were running a business in . Mr. It appears that Jennie Rider Babcock had spent her married life in the State of Massachusetts. son and son-inlaw. at the time the will was made. W. and the question before us ultimately resolves itself into a contention over the point whether the testatrix had ever acquired a legal domicile in the State of California and whether. is written wholly in the handwriting of the deceased and bears her proper signature. R. Templeton. whether the testatrix. It was found among the effects of the deceased shortly after her death. The purport of the paper is to the effect that the writer leaves her stock and money to her three grandchildren. Constance Babcock Templeton. until in 1917. and son. in San Francisco. The instrument therefore is not offered for probate under section 618 and related provisions of the Code of Civil Procedure but under section 636. and that such domicile was never lost. deceased. of the testatrix. personal effects and money. had the status of a citizen of the State of California. when she joined the family of her daughter. W. This paper bears date of May 26. The sole question in controversy therefore now is. When found. 28328. the citizenship of a person born in the United States. Beatrice Babcock Templeton. it was contained in an envelope indorsed with the name of her daughter. R. Babcock and G. as well as her jewelry and personal effects "for their support until the youngest is of age" The aforesaid instrument is admittedly of a testamentary character. Babcock. which authorizes probate by our courts of a will made within the Philippine Islands by a citizen or subject of another state or country. or domicile. jr. her husband having died in 1908. under the first paragraph of the Fourteenth Amendment to the Constitution of the United States. APPELLANT. with reference to the post mortem disposition of all her property. During these years W.R. but. Douglas Templeton. VS. Templeton. WILLIAM RIDER BABCOCK. Babcock. B. contends that the testatrix acquired a legal domicile in the State of California by residence therein over two periods of time between 1917 and 1923. she removed a year later to Manila where she lived with her son. and which might be proved under the law of such state or country. when such will is executed in accordance with the law of the state or country of which the testator is a citizen or subject. though temporarily residing in Manila at the time of her death. she may not have lost it as a result of her removal from that state. but it is not executed as a will under the provisions of law generally governing the execution of the wills made in the Philippine Islands. respectively. PETITIONER. supposing such domicile to have been acquired. William Rider Babcock. 1926. and the parties have agreed that this paper could be proved in the State of California as the holographic will of the deceased. Templeton. the brother of the proponent. Mrs.. or that. mother of the three children who are principal beneficiaries of the will. The proponent of the will. Mrs. Templeton. but the writer further states that all interest and dividends are to be given to her only daughter. as required by section 636 of our Code of Civil Procedure. consisting of corporate stock. 1926. and Billy Babcock Templeton. as was the testatrix in this case. such domicile had been lost under the conditions presently to be discussed. G. The petition in this case was filed in the Court of First Instance of Manila on September 8. is dependent upon the place of residence. California. 1928 ] TEMPLETON. B. R. resists the probate of the will on the ground that the testatrix had never acquired a legal domicile in the State of California. bearing the surname Templeton. It is alleged in the petition that the testatrix was at the time of her death a resident of the State of California. No. jewelry. But. if she had. D. by Beatrice Babcock Templeton to secure probate of a paper writing purporting to express the wishes of Jennie Rider Babcock. Appeal from an order of the Court of First Instance of Manila admitting to probate the holographic will of Jennie Rider Babcock. Mrs. G. 1926. which occurred on September 3. namely. D.[ G. October 02.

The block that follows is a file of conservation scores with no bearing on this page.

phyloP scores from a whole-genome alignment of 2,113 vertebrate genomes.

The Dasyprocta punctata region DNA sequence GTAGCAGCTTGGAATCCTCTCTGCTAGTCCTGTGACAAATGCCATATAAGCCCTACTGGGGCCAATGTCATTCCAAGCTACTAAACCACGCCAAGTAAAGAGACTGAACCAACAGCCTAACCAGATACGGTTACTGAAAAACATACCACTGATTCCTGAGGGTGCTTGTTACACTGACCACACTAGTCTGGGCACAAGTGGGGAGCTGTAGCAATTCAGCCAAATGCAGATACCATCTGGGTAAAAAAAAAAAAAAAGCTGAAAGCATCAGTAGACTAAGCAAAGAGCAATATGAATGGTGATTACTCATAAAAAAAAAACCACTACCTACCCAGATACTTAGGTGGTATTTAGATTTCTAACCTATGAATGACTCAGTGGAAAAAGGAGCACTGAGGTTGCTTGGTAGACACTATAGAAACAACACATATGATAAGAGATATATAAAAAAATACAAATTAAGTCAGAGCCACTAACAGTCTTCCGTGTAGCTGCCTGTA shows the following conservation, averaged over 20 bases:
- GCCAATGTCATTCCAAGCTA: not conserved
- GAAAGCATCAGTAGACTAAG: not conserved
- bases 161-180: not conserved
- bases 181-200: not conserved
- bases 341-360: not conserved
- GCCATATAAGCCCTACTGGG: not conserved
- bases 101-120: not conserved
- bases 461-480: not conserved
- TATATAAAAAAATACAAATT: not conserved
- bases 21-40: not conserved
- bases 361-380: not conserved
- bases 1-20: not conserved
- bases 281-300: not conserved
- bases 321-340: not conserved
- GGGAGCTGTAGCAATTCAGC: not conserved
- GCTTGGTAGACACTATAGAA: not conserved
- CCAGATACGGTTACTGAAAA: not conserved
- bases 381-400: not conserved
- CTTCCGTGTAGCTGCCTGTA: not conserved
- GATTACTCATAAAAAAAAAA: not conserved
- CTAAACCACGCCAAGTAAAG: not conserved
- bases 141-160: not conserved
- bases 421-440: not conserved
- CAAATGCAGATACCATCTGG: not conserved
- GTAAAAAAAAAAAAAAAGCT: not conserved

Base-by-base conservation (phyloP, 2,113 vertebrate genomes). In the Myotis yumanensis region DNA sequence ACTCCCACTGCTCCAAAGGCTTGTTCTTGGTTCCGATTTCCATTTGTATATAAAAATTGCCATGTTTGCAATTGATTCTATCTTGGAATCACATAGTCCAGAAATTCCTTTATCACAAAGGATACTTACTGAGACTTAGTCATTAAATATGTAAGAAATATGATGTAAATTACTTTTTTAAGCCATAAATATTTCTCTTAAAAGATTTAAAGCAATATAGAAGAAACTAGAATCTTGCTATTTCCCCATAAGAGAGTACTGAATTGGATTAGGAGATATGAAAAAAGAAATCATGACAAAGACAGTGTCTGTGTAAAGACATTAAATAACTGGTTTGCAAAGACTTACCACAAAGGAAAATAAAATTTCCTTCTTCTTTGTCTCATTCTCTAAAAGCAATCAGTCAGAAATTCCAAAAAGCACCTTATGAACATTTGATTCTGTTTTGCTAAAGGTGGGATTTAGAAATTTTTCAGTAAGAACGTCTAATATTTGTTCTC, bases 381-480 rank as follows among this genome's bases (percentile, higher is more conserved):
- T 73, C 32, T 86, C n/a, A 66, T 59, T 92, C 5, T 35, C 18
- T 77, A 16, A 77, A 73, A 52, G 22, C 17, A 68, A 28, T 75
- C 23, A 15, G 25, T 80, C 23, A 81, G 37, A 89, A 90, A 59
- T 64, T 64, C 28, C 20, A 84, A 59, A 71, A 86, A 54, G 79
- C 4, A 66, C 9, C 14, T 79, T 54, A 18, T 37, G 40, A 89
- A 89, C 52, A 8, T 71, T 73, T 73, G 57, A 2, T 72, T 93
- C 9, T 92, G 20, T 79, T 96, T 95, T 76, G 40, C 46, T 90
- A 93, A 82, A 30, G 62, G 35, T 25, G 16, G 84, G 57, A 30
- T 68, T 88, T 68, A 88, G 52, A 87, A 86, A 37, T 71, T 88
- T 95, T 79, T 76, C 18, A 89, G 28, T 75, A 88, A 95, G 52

During this stay in Manila she occupied an apartment in the house of her son. where she remained until August. decided to close its office in San Francisco and to open a branch in New York City. it appears in evidence that only a short time before her death in Manila she was acquiring a few pieces of Spanish furniture to take back with her to California. sufficiently explains why she claimed to be a resident of Manila in that declaration without making any conclusive commitment as to the place of her domicile in law. 1923." it being insisted that this is an admission on her part tending to show the acquisition by her of a domicile in New York State. This made it necessary for G. As a branch office had been opened in San Francisco requiring the presence of an officer of the company. but she suggested to friends here. taking part in a parade advertising a cause in which she was interested. that a desire to economize the cost of living may have had a part in her course.. made on the same voyage before disembarking at Manila. who gathered her personal effects together and accompanied them to New York. Of some importance. upon arriving in San Francisco. D. leaving behind in the care of friends three pieces of furniture to which she was especially attached and which she perhaps thought she might use later in California. after arriving. The impression that conditions in New York made upon her may be gauged by a statement subsequently made by her to one of her friends in Manila. since the trial court deduced from her acts and statements the conclusion that she had acquired a domicile in California. in which she stated that she was a resident of Manila. She then returned to San Francisco and lived with the Templetons until May. the testatrix returned to Manila in July.Manila. and of course when she told the ship's official that she was from New York City. "Deliver me from living in New York. Among the features of importance which characterize the incident we note the following: First. thirdly. the testatrix established herself as a practitioner in Christian Science. Not long thereafter. in the Passenger Manifest of the vessel upon which she came to Manila. secondly. The Passenger Manifest gave the passenger no choice about indicating whether New York was the place of last residence or the place of last permanent residence. In the year 1923. Templeton to remove with his family to New York State. The sojourn of the testatrix in New York was apparently not congenial. Babcock & Templeton. Indeed. Here the testatrix occupied part of the apartment which the Templetons had taken. Upon arriving in New York State. without any apparent intention of removing from the state. the name of this place necessarily had to go down in the column mentioned. Papers of this character are not commonly written with legal precision. she caused New York City to be entered opposite her name in the column indicating "Last Permanent Residence. Templeton took up his abode in San Francisco for the purpose of managing the business of said branch. and she voted in at least one general election that occurred in that state. had acquired stock in the company and had no other independent source of income than the dividends derived therefrom. arriving at this place in January. 1918. Templeton. since. This step on the part of the Templetons determined the course of the testatrix. after a few months of experience in that city. with Babcock as president of the company and Templeton as its vice-president." What really brought her back to the Philippine Islands. her sonin-law. she returned to Manila. she referred to California as her home state and expressed her intention of returning there and building a home in which to live. and the circumstance that she had lived many years in Manila and was coming back to this city. and in many conversations thereafter with intimate friends. a cult to which she was attached. in which she . is not certain. near New York City. We consider this circumstance of no probative force in connection with the issues of this lawsuit. 1920. the character and incidents of this second sojourn in San Francisco constitute the most important fact in the case. As little importance is to be attached to her Baggage Declaration and Entry. From a legal point of view. apart from her dislike to tie environment in New York. the testatrix announced herself again in the Christian Science Journal as a practitioner of Christian Science in White Plains. owned a home in San Francisco in which he lived. are the numerous conversations. the Templetons established themselves in White Plains. after her return to Manila in 1924. which had been incorporated under the style of Babcock & Templeton. fourthly. as throwing light upon the state of her mind towards California and the intention with which she removed from that state. she formed an attachment for California. but she appears to have supplied the furniture necessary for her own use. it may be noted. He accordingly sold his home in San Francisco and went to live in New York. Inc. After remaining with the Templetons in San Francisco for several months.. A circumstance to which importance is attached by the appellant is that. The testatrix. 1924. Inc. she engaged in political activities.